Red Alert

For the benefit of Mr Trotter

Posted by on July 13th, 2012

For almost 20 years Chris Trotter has been tying to put me in an ideological box. It started at Otago University when he christened me a “reluctant radical” because as OUSA President I didn’t, according to Chris, seize what he considered was the moment for students in Dunedin to rise up against the police in the wake of a stoush following a protest against massive fee increases. I didn’t see the moment the same way and I preferred to focus on the issue of the need for more equitable access to education. I could debate with Chris the level of radicalism I did bring to student politics (leading dozens of street protests, occupying all bar one of the university registry buildings, aligning with other protest groups etc) but that’s in the past.

Fast forward nearly twenty years, and Chris is at it again in a column published today. Fair enough, he is a commentator. But his out of context characterization of my recent environment speech needs a response.

He chooses to lift out a phrase from the speech about my view that we need to avoid “uncompromising dogma” in some aspects of environmental policies to somehow be my political catch-cry and extrapolates this in a several paragraph bound to a belief that “business as usual” is the way forward in my political universe. I reject that.

In the speech the statement about ‘uncompromising dogma’ relates to the importance of using evidence and science to back up our environmental policies. I use a particular example of the issue for some green businesses that there is some inside the lab genetic modification that is being unnecessarily limited by our current laws. (Current laws I played a part in creating I might add). Sticking to these rules without evidence and standing in the way of safe science that will promote green growth is to me, uncompromising dogma.

Chris then makes a quantum leap that would make Roger Douglas proud, and says this serves as a ‘brutal warning’ to the Greens about what is required if they want a “spot at the Cabinet table”. What absolute nonsense. What it is, is my opinion. It might challenge some people in the Greens, but I am not in the business of issuing warnings or threats to my friends in the Greens.

Leaping onward, and having blithely ignored the several paragraphs in the speech devoted to National’s appalling stewardship of our environment, Chris comes to the view that I accept a “business as usual” approach to the environment. Nothing could be further from the truth. In fact a whole section of the speech is devoted to why the way we have treated the planet for so many generations can not go on, and the importance of a global response. The whole point of the event that David Cunliffe and I organised was to discuss the importance of taking a different approach that draws together the environment and economic development.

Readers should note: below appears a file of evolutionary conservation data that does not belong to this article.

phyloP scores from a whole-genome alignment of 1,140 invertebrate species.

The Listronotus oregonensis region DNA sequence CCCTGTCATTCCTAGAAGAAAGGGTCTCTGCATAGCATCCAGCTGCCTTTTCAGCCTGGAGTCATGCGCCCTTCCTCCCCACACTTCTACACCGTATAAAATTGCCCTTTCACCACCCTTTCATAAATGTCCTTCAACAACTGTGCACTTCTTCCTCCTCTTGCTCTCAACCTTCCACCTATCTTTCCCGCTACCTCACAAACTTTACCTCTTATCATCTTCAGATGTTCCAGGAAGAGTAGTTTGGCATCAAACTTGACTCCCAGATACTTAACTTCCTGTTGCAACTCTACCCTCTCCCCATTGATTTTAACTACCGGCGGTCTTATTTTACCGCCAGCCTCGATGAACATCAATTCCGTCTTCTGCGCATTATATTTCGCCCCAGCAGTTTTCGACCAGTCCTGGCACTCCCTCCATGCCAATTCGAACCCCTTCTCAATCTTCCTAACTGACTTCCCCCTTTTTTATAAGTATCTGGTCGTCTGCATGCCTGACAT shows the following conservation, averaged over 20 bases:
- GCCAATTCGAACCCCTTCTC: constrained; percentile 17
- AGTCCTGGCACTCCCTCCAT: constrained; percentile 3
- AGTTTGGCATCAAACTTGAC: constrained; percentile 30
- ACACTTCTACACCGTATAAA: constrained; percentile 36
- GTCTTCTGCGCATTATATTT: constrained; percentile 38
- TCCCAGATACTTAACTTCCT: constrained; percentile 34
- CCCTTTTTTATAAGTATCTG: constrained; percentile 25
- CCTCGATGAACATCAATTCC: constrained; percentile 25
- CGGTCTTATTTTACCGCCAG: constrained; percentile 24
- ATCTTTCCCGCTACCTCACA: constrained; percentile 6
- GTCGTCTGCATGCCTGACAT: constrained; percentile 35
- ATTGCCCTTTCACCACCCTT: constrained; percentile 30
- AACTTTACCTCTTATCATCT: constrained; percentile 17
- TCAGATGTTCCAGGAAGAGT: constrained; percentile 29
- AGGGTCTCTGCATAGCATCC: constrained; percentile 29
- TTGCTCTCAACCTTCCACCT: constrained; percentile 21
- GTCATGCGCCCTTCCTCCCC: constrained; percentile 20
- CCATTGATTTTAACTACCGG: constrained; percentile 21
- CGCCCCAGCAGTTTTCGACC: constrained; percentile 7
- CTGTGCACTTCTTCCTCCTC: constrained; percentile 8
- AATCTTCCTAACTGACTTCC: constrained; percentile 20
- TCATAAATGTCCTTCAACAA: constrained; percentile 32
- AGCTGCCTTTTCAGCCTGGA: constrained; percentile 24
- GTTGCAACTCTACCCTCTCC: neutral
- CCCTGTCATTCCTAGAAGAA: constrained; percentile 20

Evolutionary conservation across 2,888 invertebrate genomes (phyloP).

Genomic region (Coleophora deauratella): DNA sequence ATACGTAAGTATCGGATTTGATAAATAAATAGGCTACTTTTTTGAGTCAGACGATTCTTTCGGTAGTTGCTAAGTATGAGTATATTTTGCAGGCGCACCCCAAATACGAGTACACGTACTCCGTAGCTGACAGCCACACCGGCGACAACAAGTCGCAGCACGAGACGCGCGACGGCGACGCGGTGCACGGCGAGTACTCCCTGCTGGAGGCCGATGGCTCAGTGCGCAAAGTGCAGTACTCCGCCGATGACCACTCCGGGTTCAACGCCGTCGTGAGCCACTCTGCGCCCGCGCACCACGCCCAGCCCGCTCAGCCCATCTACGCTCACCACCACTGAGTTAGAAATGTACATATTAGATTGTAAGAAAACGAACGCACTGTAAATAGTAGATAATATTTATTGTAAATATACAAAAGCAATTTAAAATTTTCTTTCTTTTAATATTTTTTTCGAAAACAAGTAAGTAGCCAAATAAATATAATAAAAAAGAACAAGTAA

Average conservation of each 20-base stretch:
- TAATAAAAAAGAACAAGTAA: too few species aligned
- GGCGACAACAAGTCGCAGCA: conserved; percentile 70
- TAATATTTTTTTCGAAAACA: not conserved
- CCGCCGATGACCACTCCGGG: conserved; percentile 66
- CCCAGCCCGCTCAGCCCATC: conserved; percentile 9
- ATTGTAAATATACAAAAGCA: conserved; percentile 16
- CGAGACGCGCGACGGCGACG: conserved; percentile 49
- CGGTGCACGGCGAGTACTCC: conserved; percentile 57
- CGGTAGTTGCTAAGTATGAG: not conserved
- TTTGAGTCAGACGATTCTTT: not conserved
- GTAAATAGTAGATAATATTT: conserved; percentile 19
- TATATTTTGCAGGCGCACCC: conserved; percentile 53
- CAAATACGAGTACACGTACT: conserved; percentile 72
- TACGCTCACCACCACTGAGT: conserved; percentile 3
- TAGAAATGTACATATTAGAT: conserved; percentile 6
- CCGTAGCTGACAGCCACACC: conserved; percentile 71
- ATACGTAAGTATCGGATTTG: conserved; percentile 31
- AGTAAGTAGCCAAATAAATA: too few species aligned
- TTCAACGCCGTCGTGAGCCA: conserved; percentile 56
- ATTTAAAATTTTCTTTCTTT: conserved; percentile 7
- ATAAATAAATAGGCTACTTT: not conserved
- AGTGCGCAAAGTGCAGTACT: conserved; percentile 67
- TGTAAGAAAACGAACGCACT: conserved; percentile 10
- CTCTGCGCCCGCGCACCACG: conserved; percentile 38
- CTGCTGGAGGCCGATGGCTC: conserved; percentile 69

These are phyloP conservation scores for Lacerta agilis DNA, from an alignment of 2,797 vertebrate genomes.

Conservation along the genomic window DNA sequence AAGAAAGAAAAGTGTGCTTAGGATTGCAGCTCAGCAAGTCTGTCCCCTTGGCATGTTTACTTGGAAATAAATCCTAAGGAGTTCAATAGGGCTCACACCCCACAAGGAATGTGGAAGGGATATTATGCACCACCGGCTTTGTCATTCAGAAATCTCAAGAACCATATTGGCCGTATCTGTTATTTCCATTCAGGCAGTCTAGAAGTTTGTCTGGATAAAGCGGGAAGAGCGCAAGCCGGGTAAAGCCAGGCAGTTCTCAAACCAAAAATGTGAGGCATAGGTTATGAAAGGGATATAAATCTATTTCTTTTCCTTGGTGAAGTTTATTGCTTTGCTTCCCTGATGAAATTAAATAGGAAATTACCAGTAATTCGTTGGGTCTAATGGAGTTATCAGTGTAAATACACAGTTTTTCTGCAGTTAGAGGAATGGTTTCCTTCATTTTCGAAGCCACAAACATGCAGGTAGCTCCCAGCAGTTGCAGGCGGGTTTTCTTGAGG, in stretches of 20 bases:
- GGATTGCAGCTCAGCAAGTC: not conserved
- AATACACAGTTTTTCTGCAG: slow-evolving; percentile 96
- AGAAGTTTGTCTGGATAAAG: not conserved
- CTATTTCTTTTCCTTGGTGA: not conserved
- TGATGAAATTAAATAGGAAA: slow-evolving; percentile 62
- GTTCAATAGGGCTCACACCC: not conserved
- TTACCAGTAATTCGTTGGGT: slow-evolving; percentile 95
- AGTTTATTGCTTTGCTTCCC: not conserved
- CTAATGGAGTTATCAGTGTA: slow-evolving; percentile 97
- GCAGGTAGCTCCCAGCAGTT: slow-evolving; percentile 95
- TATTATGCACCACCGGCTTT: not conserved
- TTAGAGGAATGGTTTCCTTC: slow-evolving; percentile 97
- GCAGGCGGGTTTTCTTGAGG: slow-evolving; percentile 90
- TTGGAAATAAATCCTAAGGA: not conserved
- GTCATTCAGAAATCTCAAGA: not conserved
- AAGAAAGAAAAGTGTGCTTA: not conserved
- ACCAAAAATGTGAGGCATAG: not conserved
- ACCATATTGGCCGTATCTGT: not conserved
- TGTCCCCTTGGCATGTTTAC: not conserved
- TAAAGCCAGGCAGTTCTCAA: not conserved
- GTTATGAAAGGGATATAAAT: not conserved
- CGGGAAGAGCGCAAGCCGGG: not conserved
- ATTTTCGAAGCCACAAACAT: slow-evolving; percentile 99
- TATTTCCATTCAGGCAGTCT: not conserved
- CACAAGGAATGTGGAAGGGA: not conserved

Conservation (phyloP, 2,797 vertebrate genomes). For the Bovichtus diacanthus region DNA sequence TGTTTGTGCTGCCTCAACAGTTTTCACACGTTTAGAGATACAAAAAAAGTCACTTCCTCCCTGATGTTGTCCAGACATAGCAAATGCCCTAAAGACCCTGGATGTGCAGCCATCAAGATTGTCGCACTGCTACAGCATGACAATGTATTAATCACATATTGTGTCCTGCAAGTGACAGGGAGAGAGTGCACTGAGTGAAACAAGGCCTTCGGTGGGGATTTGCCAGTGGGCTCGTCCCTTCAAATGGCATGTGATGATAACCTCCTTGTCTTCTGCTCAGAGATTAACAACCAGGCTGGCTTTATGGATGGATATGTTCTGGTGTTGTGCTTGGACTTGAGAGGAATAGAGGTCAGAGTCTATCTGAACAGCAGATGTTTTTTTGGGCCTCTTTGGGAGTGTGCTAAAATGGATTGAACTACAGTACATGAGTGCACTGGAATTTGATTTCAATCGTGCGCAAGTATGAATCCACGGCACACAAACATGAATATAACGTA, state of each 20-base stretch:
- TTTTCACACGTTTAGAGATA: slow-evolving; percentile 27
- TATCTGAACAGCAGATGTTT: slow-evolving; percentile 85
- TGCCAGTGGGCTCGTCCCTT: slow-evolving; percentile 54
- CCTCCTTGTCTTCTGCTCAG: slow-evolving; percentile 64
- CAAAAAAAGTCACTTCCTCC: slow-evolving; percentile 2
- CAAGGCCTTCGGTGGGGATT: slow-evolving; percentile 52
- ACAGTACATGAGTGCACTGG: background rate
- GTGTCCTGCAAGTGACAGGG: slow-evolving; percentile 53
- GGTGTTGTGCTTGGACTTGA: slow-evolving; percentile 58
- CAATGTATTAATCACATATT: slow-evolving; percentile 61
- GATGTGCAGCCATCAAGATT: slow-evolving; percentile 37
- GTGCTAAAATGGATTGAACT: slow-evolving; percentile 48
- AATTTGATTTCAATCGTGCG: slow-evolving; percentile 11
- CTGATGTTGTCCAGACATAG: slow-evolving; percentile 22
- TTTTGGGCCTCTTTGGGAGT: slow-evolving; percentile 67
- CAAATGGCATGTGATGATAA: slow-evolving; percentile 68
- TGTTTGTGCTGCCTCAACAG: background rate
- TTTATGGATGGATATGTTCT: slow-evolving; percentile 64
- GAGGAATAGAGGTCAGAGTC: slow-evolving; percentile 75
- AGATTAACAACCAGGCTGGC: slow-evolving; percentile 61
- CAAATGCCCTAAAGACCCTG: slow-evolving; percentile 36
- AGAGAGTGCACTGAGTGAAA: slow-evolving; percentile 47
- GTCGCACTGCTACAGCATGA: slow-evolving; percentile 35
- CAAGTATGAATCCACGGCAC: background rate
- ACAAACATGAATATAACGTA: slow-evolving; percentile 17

I have had a fair bit of feedback about the speech, and I welcome more. A few negative or questioning comments, but far and away many more people appreciating that Labour is taking environmental issues seriously, agreement that as a country and world we do need to do things differently, and excitement that we are going to use evidence and science and that we will make the economy and environment work together. That’s where I am focused, whatever box Chris wants to try to put me in.


31 Responses to “For the benefit of Mr Trotter”

  1. ghostwhowalksnz says:

    For Chris Trotter it truly is ‘Publish or Perish’ and the cash strapped Tory press needs a certain type of admiration for Key/ suspicion of Labour columnist to keep its upper- middle class readers happy.

    He views national level politics like a ditch digger would. Anybody can do it- you just start digging.

    The Ditch Baron from Herbert wont be content until everything is drained away.

  2. Pete says:

    Labour’s mantra is reform from within capitalism. The only change the electorate will tolerate is moderate change. That was the lesson of Labour’s defeat in 1990. It’s also the only way a government can function in an MMP environment, which has been built to temper the excesses of radical change.

    Labour’s problem today is that the moderate changes it has outlined: Keynesian counter-cyclical spending, a capital gains tax, pre-funding superannuation and the retention of state assets does little to float anyone’s boat, aside from economists and poli-sci geeks. So on the one hand people like Chris are calling for bold decalarations and on the other we have MMP, which is there to be more representative and slow things down. Politics is all about compromise. I wouldn’t want to be a politician, it must be like walking a tightrope.

  3. Thanks for this response, Grant.

    The quote from you about “uncompromising dogma” around which my column is assembled was delivered with particular care precisely because it carried an important sub-text (what some call a “dog whistle”) to its largely Labour audience.